For those who share my colleagues’ skills—or wish to—I have collected the top five programming languages for mobile app developers to learn, allowing you to create modern applications that run natively on specific operating systems and hardware types. Or they can be made software/hardware agnostic by creating them as web-based apps and hosted from a web server to run on any supported browser.

Java

Since its inception, Java has been the language of choice for mobile app development centered around Google’s Android platform. Java is a highly popular programming language that allows for cross-platform support and ease of portability when creating apps for multiple OSes and hardware types. There’s a saying that Java applications are Write Once Run Anywhere (WORA), since this code can be expected to run

Smart Vision AI Developers Kit Is Accelerating Computer Vision Applications

Imagine being able to embark on a real-time computer vision project in a few hours, with no code to build a traffic control system, a warehouse monitoring system, or an in-store point of sale optimization system. Like the apps that are built on top of smartphone operating systems, these smart computer vision projects can use a multitude of proprietary and vendor algorithms. Because they are built on top of BrainFrame, an operating system for computer vision that comes with a Smart Vision AI Developers Kit, they take a fraction of the time to build than other computer vision projects.

BrainFrame is one of the core products of Aotu.ai, started by two founders, Stephen Li and Alex Thiel. Stephen applied his experience building out the Android operating system to BrainFrame. In collaboration with leading chipmakers such as Intel, Nvidia, etc., BrainFrame is positioning itself to take center stage as more developers rush into the space to experiment with computer vision applications in a variety of industries. 

Recently, BrainFrame received the Nvidia Metropolis Certification, and Aotu in partnership with AAEON and Intel, just announced the release of its Smart Vision AI Developers Kit on the Intel AI Platform for IoT. 

Stephen Li, CEO and Founder of Aotu.ai says, “Aotu.ai, initially focused on developing robotic solutions. As we completed early robotic projects, we found computer vision was at the heart of what we were building and that you need great performance. We decided to figure out how to achieve this great performance without writing a lot of code and led to the creation of BrainFrame. We then realized the need for a developer’s toolkit to help developers to customize and deploy computer vision projects quickly.”

Edge AI is Important For Video Processing

Computer vision requires real-time video

Sonatype Introduces Next Generation Dependency Management for Software Developers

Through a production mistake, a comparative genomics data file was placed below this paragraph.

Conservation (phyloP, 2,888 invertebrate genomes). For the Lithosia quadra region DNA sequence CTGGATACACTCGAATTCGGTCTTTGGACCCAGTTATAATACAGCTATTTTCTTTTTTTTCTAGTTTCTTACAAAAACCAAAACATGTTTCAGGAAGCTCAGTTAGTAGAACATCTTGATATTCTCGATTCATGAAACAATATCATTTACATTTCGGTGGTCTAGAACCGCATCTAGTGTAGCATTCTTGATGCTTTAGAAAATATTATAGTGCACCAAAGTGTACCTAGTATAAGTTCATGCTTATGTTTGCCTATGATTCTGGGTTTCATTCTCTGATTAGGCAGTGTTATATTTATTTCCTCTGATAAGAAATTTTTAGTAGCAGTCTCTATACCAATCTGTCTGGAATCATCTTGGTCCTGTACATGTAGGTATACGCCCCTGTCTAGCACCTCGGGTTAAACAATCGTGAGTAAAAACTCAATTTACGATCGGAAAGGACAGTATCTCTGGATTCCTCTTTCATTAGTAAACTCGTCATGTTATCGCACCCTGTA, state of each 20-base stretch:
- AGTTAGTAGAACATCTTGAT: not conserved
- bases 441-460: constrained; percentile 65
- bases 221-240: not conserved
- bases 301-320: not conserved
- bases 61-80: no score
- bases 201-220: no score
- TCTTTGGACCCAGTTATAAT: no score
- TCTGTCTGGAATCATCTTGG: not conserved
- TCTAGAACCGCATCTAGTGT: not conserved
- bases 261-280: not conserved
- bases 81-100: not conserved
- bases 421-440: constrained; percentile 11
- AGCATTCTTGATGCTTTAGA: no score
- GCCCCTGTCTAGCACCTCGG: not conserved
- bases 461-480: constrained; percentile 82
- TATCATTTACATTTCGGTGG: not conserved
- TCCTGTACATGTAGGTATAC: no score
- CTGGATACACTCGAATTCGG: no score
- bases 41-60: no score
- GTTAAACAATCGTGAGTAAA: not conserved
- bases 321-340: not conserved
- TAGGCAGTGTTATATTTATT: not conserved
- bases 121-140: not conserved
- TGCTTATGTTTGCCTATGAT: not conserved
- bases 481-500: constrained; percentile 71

Advanced Development Pack harnesses first-of-its-kind intelligence to help teams improve code quality, minimize breaking changes, and integrate next-gen security

Making Developer’s Lives Easier as We Enter The New Frontier of Dependency Management
Making Developer’s Lives Easier as We Enter The New Frontier of Dependency Management
Making Developer’s Lives Easier as We Enter The New Frontier of Dependency Management

Fulton, Md., Oct. 07, 2020 (GLOBE NEWSWIRE) — Sonatype, the company that scales DevOps through open source governance and software supply chain automation, today unveils its breakthrough Advanced Development Pack that fundamentally changes how teams manage code dependencies. Designed after studying development and cybersecurity hygiene practices across 30,000 software teams, this new offering available to Nexus Lifecycle customers, ensures developers select the highest quality OSS components that are used to build 90% of a modern application.

The Advanced Development Pack’s pioneering dependency management enables developers to choose components based on project quality, ease-of-upgrade, and advanced knowledge of abnormal committer behavior, giving them confidence they’ve chosen the highest quality component available. It helps developers understand:

  • the cost of migrating to a newer or safer version and whether it is possible to do so without breaking their code

  • the performance of OSS projects they are choosing when it comes to release frequency, cadence of dependency updates, development team size, and popularity – helping guide choices to a higher quality pool of components

  • the frequency in which dependencies have become vulnerable and are remediated – helping them better grasp the cost and threat of relying on such packages

  • when suspicious behavior has been observed in project code commits – providing an early warning to malicious injection attacks from adversaries

With more than 67% of developers regularly impacted when dependency upgrades break the functionality of their application, Sonatype’s Advanced Development Pack removes the guesswork, and tells developers exactly which dependencies provide the least costly upgrade path in terms of